In one of the least suspenseful Super Bowl votes in recent years, NFL owners awarded Super Bowl L, in 2016, to the San Francisco/Santa Clara area and Super Bowl LI, in 2017, to Houston on Tuesday, shutting out Miami, which until a few weeks ago was a heavy favorite to host the 50th game.
Miami has hosted 10 Super Bowls and remains a favorite site for them, but the twin defeats were an indication of the NFL’s dissatisfaction with the condition of Sun Life Stadium and with the Miami Dolphins’ inability to secure financing for renovations the team and the league feel are necessary to make it competitive with state-of-the-art stadiums such as the one under construction in Santa Clara and Reliant Stadium in Houston.
The NFL had hoped to put the 50th Super Bowl in Miami. And Miami would almost certainly have won the bidding for it had a referendum on use of tax dollars and rebates to pay for stadium renovations passed — an iffy proposition in an area still seething over the public financing of the ballpark for the Miami Marlins, whose payroll since has been slashed by ownership.
Stephen Ross, the Dolphins owner, has said he will not foot the entire $350 million bill for upgrades to the stadium, which opened in 1987. When the Florida legislature did not allow the controversial referendum to be held, the planned renovations stalled, perhaps indefinitely.
It is unclear what the Dolphins’ plan for renovations is now, and without them it seems likely that Miami could join San Diego as beloved Super Bowl destinations undermined by outdated stadiums.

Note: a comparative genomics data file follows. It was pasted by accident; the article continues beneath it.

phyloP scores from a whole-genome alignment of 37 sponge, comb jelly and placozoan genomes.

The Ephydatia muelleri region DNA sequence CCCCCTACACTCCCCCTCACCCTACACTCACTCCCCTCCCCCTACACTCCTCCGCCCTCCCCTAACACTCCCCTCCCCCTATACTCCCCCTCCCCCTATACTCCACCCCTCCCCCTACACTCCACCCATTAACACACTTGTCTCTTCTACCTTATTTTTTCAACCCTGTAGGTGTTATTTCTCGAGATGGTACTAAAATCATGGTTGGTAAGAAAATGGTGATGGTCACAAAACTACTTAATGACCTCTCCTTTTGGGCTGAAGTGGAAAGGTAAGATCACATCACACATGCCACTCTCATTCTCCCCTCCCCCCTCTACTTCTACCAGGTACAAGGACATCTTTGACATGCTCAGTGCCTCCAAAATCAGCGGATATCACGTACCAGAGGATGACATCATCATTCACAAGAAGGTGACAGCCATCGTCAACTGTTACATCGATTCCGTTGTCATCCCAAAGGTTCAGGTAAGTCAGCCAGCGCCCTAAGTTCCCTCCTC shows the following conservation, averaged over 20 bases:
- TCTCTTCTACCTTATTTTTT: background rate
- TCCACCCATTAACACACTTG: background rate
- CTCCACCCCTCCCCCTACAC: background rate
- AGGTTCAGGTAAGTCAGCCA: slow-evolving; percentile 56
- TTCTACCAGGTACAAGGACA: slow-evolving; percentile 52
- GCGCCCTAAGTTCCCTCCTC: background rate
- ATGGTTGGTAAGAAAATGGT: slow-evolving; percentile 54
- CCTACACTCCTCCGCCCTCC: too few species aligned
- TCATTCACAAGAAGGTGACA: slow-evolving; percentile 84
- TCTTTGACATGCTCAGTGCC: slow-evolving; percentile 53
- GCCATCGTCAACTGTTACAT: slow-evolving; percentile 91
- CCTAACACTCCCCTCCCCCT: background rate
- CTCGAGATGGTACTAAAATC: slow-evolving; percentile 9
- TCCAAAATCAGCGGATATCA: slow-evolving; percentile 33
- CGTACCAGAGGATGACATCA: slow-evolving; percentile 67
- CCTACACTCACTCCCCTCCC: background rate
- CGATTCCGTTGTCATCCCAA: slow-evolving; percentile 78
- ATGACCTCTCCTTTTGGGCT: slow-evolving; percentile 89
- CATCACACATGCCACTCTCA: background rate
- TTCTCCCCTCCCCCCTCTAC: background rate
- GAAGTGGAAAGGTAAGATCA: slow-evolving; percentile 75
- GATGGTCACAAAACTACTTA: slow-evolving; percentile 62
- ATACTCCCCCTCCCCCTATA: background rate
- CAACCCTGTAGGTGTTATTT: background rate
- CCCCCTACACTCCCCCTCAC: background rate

The 2014 and 2015 Super Bowls will be held at MetLife Stadium in the Meadowlands, N.J., and the University of Phoenix Stadium in Glendale, Ariz.
Scheduling conflict could move draft
New York will be hosting a Super Bowl for the first time this season, but it could be on the verge of losing another NFL event: the draft.
Next year’s draft is being bumped from late April to sometime in mid-May because of a scheduling conflict at Radio City Music Hall that also will affect future dates of the draft. Commissioner Roger Goodell said the league may look into shuffling the location rather than the timing.
The draft could rotate among cities or it could find a more permanent home. It also could wind up staying in New York, especially if having it in May fits in with the reconstructed league calendar being negotiated with the NFLPA.
Agent: No more forearm surgery likely for Gronk
Rob Gronkowski’s agent says the tight end’s latest surgery is expected to be the last on his forearm.
The New England Patriots’ star had his fourth surgery Monday on the left forearm that he broke on Nov. 18 against the Indianapolis Colts. He broke it again early in the Patriots’ first playoff game, a win over the Houston Texans.
“He should make a full recovery, according to the doctors I met with,” said Gronkowski’s agent, Drew Rosenhaus.